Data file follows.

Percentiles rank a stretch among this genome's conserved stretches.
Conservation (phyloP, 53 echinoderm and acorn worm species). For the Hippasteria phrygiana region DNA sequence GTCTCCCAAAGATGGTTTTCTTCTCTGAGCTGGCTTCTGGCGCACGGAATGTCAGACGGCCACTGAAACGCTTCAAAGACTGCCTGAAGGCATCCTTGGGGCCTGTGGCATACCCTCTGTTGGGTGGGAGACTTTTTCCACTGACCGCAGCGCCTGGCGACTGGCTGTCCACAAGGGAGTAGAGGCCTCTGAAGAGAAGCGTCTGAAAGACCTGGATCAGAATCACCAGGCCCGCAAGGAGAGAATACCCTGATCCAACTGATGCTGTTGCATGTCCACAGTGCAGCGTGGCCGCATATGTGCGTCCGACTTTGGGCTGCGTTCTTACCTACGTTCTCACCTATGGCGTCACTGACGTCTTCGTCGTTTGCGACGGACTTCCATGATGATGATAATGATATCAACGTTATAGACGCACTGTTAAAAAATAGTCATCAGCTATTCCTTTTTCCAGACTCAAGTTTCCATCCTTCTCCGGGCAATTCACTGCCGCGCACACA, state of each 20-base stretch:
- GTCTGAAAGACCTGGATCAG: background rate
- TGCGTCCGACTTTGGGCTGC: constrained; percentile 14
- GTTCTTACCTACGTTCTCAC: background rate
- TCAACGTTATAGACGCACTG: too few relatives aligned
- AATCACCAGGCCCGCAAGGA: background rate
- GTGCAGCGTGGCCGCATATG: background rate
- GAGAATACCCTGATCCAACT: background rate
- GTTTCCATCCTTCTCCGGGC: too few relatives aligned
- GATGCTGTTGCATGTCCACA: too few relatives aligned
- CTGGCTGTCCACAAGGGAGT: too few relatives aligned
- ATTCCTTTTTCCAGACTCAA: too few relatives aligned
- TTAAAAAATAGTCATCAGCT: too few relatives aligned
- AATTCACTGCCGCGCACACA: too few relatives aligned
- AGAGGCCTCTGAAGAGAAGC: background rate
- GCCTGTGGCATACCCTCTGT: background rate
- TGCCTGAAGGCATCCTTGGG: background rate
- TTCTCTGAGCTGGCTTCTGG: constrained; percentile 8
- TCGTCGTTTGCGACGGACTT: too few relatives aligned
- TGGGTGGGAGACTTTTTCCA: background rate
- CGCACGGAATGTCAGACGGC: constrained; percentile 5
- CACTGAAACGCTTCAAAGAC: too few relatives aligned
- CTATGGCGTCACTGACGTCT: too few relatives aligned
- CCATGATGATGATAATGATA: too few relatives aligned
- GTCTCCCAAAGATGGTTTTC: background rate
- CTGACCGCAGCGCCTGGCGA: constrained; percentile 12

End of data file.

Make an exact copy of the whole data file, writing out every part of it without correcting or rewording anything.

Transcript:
Percentiles rank a stretch among this genome's conserved stretches.
Conservation (phyloP, 53 echinoderm and acorn worm species). For the Hippasteria phrygiana region DNA sequence GTCTCCCAAAGATGGTTTTCTTCTCTGAGCTGGCTTCTGGCGCACGGAATGTCAGACGGCCACTGAAACGCTTCAAAGACTGCCTGAAGGCATCCTTGGGGCCTGTGGCATACCCTCTGTTGGGTGGGAGACTTTTTCCACTGACCGCAGCGCCTGGCGACTGGCTGTCCACAAGGGAGTAGAGGCCTCTGAAGAGAAGCGTCTGAAAGACCTGGATCAGAATCACCAGGCCCGCAAGGAGAGAATACCCTGATCCAACTGATGCTGTTGCATGTCCACAGTGCAGCGTGGCCGCATATGTGCGTCCGACTTTGGGCTGCGTTCTTACCTACGTTCTCACCTATGGCGTCACTGACGTCTTCGTCGTTTGCGACGGACTTCCATGATGATGATAATGATATCAACGTTATAGACGCACTGTTAAAAAATAGTCATCAGCTATTCCTTTTTCCAGACTCAAGTTTCCATCCTTCTCCGGGCAATTCACTGCCGCGCACACA, state of each 20-base stretch:
- GTCTGAAAGACCTGGATCAG: background rate
- TGCGTCCGACTTTGGGCTGC: constrained; percentile 14
- GTTCTTACCTACGTTCTCAC: background rate
- TCAACGTTATAGACGCACTG: too few relatives aligned
- AATCACCAGGCCCGCAAGGA: background rate
- GTGCAGCGTGGCCGCATATG: background rate
- GAGAATACCCTGATCCAACT: background rate
- GTTTCCATCCTTCTCCGGGC: too few relatives aligned
- GATGCTGTTGCATGTCCACA: too few relatives aligned
- CTGGCTGTCCACAAGGGAGT: too few relatives aligned
- ATTCCTTTTTCCAGACTCAA: too few relatives aligned
- TTAAAAAATAGTCATCAGCT: too few relatives aligned
- AATTCACTGCCGCGCACACA: too few relatives aligned
- AGAGGCCTCTGAAGAGAAGC: background rate
- GCCTGTGGCATACCCTCTGT: background rate
- TGCCTGAAGGCATCCTTGGG: background rate
- TTCTCTGAGCTGGCTTCTGG: constrained; percentile 8
- TCGTCGTTTGCGACGGACTT: too few relatives aligned
- TGGGTGGGAGACTTTTTCCA: background rate
- CGCACGGAATGTCAGACGGC: constrained; percentile 5
- CACTGAAACGCTTCAAAGAC: too few relatives aligned
- CTATGGCGTCACTGACGTCT: too few relatives aligned
- CCATGATGATGATAATGATA: too few relatives aligned
- GTCTCCCAAAGATGGTTTTC: background rate
- CTGACCGCAGCGCCTGGCGA: constrained; percentile 12